Ethiopia: It is known, that propolis can be harvested from every hive type and 95% of Ethiopian beekeepers use traditional hives.    While the yield of propolis is higher in traditional hives, the quality is lower due to a contamination of pure propolis with beeswax, hive debris or body parts of bees.  Nuru et al. (2002) conducted a study, where propolis production was induced in traditional and in modern hive-systems. They exposed the hives to the external environmental conditions, by creating gaps within the hive. Bees show the behavior of filling those openings and, as prior expected, the propolis yield was higher in manipulated hive-systems. They found not only a correlation between the data of local weather stations and the propolis production, but also a significantly higher amount of harvested propolis in traditional, compared to modern bee hives. The authors claim, that small, cost effective methods can help to increase the outcome significantly.  Thus, this simple method may be used to increase the propolis yield of small scale beekeepers. Similar to pollen, the Holeta Bee Research Center and the Ministry of Agriculture and International Livestock Research Institute communicated, that there is no business for propolis, but beekeepers sometimes harvest it for home consumption (medical use). 
Indonesia: Stingless bees of the genus Trigona are known to collect higher amounts of propolis, compared to Apis species, therefore, Indonesian beekeepers use mainly colonies of Trigona spp. for propolis production ("meliponiculture"; see: Non-Apis managed bees used for bee products).  In Indonesia, propolis is categorized as a herbal product and it is used for medical purposes.  The existing interest and the potential is reflected by studies, conducted to improve extraction methods of the product.   According to local scientists (Universitas Padjadjaran, Indonesia), a propolis business exists. The product is sold mainly online and also can be found in local herbal drug stores (prizes). There is missing information on best harvesting time of propolis, how much propolis can be expected per colony, impact of propolis production on other bee products, factors that affect the propolis production, official numbers, etc.
- Gidey, Y., & Mekonen, T. (2010). Participatory Technology and Constraints Assessment to Improve the Livelihood of Beekeepers in Tigray Region, northern Ethiopia. Momona Ethiopian Journal of Science, 2(1), 76-92.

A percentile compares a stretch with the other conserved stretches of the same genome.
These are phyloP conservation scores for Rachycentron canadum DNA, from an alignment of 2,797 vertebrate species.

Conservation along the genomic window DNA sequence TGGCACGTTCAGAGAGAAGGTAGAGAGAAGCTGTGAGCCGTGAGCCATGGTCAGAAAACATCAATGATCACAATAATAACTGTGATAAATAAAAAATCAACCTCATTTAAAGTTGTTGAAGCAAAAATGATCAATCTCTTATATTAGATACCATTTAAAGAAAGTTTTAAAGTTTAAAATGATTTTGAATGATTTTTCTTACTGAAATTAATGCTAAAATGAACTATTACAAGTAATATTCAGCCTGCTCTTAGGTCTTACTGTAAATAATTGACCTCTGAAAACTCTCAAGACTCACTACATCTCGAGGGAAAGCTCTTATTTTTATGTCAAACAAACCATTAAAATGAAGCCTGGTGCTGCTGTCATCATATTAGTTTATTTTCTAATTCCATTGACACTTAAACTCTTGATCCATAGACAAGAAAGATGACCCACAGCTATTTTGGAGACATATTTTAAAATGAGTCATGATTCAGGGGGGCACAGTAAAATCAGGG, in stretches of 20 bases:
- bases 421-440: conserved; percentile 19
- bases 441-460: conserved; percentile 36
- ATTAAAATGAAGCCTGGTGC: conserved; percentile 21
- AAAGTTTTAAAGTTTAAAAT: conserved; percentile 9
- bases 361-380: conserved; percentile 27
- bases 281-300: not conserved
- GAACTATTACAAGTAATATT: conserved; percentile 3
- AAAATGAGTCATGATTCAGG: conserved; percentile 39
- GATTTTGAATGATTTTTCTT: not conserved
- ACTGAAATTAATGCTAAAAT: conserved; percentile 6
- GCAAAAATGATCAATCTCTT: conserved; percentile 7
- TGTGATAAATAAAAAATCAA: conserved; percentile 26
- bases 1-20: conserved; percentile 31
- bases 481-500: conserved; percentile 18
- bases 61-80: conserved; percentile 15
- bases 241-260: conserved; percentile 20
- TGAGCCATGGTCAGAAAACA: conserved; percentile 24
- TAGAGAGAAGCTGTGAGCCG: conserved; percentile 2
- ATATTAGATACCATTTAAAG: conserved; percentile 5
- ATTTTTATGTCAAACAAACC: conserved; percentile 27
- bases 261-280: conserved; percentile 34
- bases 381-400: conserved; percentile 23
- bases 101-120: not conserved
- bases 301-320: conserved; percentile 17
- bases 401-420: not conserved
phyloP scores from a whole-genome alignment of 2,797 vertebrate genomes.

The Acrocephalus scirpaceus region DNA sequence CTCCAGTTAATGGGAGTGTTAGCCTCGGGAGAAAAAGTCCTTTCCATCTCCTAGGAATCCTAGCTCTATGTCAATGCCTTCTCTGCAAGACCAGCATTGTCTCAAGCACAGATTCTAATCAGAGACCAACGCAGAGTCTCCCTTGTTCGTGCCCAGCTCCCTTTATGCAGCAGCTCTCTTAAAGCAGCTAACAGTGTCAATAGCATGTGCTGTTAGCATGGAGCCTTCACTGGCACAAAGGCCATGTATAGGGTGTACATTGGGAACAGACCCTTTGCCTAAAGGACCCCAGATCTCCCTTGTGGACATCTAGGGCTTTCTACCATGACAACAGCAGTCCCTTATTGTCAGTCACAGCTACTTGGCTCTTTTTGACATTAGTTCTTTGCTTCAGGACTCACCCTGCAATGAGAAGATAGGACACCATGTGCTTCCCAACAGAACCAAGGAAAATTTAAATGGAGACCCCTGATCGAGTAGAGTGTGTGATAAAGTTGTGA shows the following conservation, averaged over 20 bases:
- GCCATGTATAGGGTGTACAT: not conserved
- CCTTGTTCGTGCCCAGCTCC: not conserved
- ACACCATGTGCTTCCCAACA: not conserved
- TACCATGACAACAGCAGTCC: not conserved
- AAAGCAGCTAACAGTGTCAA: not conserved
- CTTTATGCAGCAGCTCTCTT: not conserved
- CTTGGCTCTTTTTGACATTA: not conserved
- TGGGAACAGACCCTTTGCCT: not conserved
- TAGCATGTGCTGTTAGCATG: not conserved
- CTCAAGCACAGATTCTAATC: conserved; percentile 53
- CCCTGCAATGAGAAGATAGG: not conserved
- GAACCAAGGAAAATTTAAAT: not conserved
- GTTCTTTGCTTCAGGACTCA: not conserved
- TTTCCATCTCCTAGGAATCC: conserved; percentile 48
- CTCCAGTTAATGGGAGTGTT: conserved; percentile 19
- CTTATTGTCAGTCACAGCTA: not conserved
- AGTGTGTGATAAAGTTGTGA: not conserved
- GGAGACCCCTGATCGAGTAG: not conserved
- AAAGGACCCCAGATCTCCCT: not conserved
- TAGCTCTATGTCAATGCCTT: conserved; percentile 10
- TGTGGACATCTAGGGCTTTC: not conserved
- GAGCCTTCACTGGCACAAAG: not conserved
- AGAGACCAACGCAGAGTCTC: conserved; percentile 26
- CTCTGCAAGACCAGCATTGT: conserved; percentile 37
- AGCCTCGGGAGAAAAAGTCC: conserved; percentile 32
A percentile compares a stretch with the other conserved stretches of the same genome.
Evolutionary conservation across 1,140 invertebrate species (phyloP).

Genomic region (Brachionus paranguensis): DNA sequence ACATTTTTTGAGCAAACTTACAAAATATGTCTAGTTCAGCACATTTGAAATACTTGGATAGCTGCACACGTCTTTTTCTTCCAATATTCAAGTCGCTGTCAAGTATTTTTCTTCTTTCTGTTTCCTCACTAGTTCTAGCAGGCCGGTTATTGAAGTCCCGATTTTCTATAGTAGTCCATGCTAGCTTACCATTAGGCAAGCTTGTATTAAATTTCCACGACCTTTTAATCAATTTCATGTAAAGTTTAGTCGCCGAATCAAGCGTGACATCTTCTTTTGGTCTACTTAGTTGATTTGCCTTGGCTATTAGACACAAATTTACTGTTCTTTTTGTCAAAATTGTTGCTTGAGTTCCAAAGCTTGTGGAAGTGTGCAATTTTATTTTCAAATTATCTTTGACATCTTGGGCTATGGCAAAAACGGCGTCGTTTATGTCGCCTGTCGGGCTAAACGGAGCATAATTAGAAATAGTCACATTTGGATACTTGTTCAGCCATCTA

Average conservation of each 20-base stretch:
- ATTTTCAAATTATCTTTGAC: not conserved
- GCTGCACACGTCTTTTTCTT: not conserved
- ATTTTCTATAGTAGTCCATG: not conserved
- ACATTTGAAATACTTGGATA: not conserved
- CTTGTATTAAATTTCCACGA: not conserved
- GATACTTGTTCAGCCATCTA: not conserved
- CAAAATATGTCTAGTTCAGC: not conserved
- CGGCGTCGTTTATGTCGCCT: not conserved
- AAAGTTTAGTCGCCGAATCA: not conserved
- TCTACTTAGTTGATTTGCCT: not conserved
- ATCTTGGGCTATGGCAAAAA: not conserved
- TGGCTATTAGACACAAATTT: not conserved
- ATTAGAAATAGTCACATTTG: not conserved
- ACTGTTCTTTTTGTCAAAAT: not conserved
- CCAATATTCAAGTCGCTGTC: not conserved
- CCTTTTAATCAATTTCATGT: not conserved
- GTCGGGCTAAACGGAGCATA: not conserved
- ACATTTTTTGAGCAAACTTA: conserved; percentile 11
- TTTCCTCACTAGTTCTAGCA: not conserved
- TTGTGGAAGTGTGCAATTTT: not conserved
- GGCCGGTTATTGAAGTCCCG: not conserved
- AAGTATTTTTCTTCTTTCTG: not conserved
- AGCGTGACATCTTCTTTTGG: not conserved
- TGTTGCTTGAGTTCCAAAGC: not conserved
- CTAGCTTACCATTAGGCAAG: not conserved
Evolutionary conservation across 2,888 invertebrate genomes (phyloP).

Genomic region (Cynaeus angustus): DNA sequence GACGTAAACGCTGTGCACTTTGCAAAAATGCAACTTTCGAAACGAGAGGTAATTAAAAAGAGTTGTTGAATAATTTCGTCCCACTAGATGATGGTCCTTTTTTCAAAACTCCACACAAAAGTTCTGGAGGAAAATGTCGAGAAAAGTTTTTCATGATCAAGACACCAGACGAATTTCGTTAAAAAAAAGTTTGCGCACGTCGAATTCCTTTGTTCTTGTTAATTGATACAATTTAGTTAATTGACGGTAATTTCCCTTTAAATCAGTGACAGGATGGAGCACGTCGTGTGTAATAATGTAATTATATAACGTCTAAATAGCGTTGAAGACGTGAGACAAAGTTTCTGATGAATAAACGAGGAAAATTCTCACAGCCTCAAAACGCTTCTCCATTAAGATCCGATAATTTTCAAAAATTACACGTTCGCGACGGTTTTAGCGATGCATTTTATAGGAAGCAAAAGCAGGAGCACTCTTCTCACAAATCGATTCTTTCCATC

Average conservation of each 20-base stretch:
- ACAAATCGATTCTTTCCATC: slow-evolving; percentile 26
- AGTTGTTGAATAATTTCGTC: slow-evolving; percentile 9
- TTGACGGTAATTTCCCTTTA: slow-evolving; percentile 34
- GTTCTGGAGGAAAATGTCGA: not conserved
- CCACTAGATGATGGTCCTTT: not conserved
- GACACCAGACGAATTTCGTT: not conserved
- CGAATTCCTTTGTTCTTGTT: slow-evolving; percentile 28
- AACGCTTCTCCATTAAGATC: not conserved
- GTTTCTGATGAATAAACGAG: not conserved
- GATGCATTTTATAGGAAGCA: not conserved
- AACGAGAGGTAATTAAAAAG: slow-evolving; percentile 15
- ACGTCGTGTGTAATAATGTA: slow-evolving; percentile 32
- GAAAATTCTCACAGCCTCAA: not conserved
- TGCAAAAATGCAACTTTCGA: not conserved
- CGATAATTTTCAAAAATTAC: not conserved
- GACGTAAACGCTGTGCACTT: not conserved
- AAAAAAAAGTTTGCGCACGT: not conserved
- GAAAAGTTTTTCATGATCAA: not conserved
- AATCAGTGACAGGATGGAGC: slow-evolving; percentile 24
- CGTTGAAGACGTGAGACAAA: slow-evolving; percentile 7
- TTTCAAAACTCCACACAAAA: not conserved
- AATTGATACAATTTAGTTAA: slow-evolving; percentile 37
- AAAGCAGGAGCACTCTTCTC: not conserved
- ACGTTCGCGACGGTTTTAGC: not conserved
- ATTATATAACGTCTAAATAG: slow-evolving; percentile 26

- Nuru, A., Hepburn, H. R., & Radloff, S. E. (2002). Induction of propolis production by Apis mellifera bandasii in traditional basket and Langstroth movable-frame hives in Ethiopia. Journal of Apicultural Research, 41(3-4), 101–106.
- Taye, B., Desta, A., Girma, C., & Mekonen, W. T. (2016). Evaluation of transitional and modern hives for honey production in the Mid Rift Valley of Ethiopia. Bulletin of Animal Health and Production in Africa, 64(1), 157–165.
- MoA & ILRI (2013). Apiculture value chain vision and strategy for Ethiopia. Addis Ababa, Ethiopia: Ministry of Agriculture and International Livestock Research Institute.
- Agussalim, Umami, N., & Erwan (2015). Production of Stingless Bees (Trigona sp.) Propolis in Various Bee Hives Design. The 6th International Seminar on Tropical Animal Production, Integrated Approach in Developing Sustainable Tropical Animal Production. 335-338.
- Hasan, A. E. Z., Mangunwidjaja, D., Sunarti, T. C., Suparno, O., & Setiyono, A. (2013). Optimasi Ekstraksi Propolis Menggunakan Cara Maserasi Dengan Pelarut Etanol 70% Dan Pemanasan Gelombang Mikro Serta Karakterisasinya Sebagai Bahan Antikanker Payudara. Jurnal Teknologi Industri Pertanian, 23(1), 13-21.
- Wiwekiwati, & Walianto, S. (2017). Aktivitas Antioksidan Ekstrak Propolis Dari Yogyakarta Dalam Kedokteran Gigi. Seminar Nasional Riset Inovatif. 105-109.